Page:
Podcast 10: The Condor








Welcome to the cutting edge of cybersecurity conversation, where we untangle the complex web of digital protection, particularly when it comes to secure remote work. In an era where our offices extend beyond the four walls to the vastness of the internet, safeguarding our digital footprint isn’t just optional; it’s imperative.

In today’s Digital Desperados podcast recap, we’re not just traversing the shadowy alleys of cybercrime; we’re equipping you with the shield of SaferNet. Imagine a workspace without the lurking dread of digital threats, where each click isn’t a potential misstep into the abyss of cyberattacks. That’s the peace of mind secure remote work can offer.

In this episode, we’re dissecting the tales of online outlaws and the legendary hackers who have danced on the fine line between infamy and ingenuity. But as we do, let’s not forget the heroes of this narrative: the secure solutions like SaferNet that empower us to lock down our virtual fortresses, be it our home offices or coffee shop corners. With tools designed to encase your online environment in a cocoon of security, including VPNs, internet controls, and a robust array of website filters, the narrative shifts from vulnerability to empowerment.

So, buckle up as we dive deep into a dark tale from the web, with a guiding light waiting to lead us back to safety. Let’s explore together how secure remote work doesn’t just protect us; it propels us forward into a future where we command our digital destinies!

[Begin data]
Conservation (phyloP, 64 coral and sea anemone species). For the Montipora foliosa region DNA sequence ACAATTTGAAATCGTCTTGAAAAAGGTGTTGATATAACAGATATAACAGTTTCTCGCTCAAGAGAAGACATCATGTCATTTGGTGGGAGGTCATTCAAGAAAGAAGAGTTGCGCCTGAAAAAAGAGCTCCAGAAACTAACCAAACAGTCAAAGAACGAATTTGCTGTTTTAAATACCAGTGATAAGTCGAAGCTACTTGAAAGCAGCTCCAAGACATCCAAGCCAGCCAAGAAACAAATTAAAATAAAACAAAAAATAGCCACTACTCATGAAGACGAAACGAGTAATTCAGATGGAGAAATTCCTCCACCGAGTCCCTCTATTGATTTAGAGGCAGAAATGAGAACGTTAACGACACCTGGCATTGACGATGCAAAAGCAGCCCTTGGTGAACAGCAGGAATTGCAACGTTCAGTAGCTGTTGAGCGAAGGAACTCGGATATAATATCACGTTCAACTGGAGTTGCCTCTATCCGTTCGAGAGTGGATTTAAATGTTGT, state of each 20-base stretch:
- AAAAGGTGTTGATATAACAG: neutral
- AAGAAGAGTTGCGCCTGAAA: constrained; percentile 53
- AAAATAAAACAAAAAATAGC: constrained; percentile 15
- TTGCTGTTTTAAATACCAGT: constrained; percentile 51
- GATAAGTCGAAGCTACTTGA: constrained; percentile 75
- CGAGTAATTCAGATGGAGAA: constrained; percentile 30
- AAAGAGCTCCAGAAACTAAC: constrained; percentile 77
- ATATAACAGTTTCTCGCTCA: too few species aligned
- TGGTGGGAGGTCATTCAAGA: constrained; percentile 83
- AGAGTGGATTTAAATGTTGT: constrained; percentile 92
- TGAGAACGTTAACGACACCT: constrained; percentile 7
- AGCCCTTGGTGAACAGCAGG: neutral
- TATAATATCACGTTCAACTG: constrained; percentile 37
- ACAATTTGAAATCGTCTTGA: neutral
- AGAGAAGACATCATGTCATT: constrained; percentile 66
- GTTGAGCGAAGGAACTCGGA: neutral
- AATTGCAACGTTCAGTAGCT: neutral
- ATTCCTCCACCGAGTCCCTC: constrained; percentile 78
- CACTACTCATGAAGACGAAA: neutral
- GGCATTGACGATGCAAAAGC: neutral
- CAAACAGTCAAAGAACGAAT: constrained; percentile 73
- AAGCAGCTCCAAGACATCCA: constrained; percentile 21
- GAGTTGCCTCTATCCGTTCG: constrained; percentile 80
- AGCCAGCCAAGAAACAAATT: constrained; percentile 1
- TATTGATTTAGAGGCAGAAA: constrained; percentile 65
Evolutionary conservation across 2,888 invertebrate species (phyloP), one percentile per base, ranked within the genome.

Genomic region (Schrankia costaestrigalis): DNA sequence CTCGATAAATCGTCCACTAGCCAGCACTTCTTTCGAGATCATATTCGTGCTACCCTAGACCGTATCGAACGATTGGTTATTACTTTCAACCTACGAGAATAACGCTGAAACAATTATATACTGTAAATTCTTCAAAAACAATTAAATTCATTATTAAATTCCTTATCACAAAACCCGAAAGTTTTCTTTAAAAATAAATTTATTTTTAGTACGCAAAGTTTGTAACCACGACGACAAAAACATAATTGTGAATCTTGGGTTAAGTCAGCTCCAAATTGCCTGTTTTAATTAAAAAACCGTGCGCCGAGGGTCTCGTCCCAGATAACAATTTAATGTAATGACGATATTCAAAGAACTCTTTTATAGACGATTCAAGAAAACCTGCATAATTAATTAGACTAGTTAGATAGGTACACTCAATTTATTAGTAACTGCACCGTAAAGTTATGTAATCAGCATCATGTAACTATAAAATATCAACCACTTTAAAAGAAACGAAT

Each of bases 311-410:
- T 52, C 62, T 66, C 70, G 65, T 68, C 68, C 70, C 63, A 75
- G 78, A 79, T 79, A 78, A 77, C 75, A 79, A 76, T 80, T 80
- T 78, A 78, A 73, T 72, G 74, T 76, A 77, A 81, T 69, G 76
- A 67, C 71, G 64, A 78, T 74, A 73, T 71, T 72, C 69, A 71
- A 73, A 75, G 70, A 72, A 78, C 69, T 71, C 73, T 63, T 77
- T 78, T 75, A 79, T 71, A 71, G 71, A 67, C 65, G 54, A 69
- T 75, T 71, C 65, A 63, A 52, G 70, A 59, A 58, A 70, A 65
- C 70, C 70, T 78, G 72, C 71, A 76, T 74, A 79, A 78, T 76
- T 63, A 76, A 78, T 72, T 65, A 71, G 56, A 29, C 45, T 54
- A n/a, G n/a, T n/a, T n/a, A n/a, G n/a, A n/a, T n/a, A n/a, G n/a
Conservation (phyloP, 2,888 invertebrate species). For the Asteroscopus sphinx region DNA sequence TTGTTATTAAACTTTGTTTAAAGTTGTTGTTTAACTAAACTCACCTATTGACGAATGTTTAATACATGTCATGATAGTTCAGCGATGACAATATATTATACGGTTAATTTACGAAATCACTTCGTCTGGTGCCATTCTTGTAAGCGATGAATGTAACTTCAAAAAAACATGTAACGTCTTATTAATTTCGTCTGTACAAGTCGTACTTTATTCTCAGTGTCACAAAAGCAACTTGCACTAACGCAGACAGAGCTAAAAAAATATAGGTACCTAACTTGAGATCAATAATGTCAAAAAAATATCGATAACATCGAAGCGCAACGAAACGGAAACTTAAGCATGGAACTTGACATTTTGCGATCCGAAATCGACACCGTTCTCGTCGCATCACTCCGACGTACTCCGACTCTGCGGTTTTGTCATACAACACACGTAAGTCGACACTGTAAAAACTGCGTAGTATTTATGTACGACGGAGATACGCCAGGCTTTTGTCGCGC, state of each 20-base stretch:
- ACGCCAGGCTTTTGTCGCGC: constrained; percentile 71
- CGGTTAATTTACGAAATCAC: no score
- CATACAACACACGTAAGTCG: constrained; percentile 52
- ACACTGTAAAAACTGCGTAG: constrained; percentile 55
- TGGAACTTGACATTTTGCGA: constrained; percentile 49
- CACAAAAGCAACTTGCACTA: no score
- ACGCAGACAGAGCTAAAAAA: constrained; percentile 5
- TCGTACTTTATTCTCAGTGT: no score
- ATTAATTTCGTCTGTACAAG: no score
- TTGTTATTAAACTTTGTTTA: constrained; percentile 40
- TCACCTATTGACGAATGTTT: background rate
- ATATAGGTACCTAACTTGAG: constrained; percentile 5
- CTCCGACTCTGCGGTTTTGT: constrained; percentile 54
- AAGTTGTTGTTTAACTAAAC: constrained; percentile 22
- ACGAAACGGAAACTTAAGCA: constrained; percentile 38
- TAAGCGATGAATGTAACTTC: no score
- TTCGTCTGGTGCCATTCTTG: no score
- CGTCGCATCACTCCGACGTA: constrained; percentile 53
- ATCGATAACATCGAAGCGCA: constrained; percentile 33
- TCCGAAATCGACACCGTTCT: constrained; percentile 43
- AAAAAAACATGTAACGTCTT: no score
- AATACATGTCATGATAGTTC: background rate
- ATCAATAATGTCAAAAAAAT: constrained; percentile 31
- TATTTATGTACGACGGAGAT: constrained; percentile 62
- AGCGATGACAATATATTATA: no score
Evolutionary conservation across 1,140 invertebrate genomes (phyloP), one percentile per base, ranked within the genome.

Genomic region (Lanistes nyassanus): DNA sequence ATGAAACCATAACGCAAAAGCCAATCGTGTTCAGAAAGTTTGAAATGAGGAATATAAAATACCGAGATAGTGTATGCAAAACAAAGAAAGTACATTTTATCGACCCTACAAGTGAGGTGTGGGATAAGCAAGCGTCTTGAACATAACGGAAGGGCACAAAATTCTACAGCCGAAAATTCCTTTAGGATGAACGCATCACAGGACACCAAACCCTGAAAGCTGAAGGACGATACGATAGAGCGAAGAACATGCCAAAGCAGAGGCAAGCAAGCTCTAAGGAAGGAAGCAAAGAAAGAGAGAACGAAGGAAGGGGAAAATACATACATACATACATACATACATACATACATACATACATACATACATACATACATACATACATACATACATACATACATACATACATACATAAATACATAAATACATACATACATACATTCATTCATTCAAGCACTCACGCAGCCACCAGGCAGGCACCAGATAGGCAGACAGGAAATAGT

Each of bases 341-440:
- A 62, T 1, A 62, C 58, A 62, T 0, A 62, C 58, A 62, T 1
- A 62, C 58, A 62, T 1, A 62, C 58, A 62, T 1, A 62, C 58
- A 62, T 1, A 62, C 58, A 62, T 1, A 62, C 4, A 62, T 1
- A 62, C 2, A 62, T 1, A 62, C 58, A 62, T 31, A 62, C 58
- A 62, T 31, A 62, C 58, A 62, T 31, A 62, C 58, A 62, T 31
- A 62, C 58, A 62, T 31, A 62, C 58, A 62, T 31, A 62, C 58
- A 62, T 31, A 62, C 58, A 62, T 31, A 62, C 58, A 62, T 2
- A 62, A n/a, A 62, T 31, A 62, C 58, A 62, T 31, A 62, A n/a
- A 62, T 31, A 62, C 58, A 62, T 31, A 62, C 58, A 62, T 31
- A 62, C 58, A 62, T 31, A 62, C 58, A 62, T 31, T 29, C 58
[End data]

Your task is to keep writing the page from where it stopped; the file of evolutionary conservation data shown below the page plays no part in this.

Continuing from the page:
Transcript Begins:

Jim Brangenberg: Hey, welcome to the Digital Desperados Podcast featuring Dark Tales from the web. Patrick McMurphy’s here today to tell us our dark tale and he’s joined by Brad Hawkins, founder and CEO of SaferNet. I’m Jim Brangenberg and I’ll serve as your story guide and just remember, this broadcast, this podcast is brought to you by SaferNet online at SaferNet. com.

You know, cyber criminals are trying to get into your computer all the time. All the time. Protect your computer, protect your workplace, your home place effortlessly with SaferNet, cyber security made simple for businesses and families. It includes a VPN, internet controls, virus protection, plus 84 website filters for a focused online experience.

Your safety is SaferNet’s priority. Get secured now. Sign up at SaferNet. com. That’s SaferNet. com. All right, Patrick, which dark tale are you telling us today?

Patrick McMurphy: So today guys, I want to talk about a legendary figure and fugitive in the hacking world. His name is Kevin Mitnick, also known as The Condor. He was extremely skilled at both social engineering and technical hacking. So The Condor Kevin Mitnick, he was born on August 6th, 1963 in California. Kevin had a fairly normal childhood, but he did show a pretty worrying interest in social engineering at a young age. So if you look at Kevin, by age 12, he convinced a bus driver to reveal where he could purchase the ticket punch machines.

He told the bus drivers for his school project. And so he went out and bought one, and this allowed him to ride any bus in the greater Los Angeles area for free. He would use transfer slips he found in dumpsters and punched them, so, just right off the bat, the guy is socially hacking. And so, he went on to attend James Monroe High School in Norris Hills. He was very interested also in licensed amateur radio and so he got a license there and he chose the nickname, The Condor, which is how he got his hacking name, The Condor.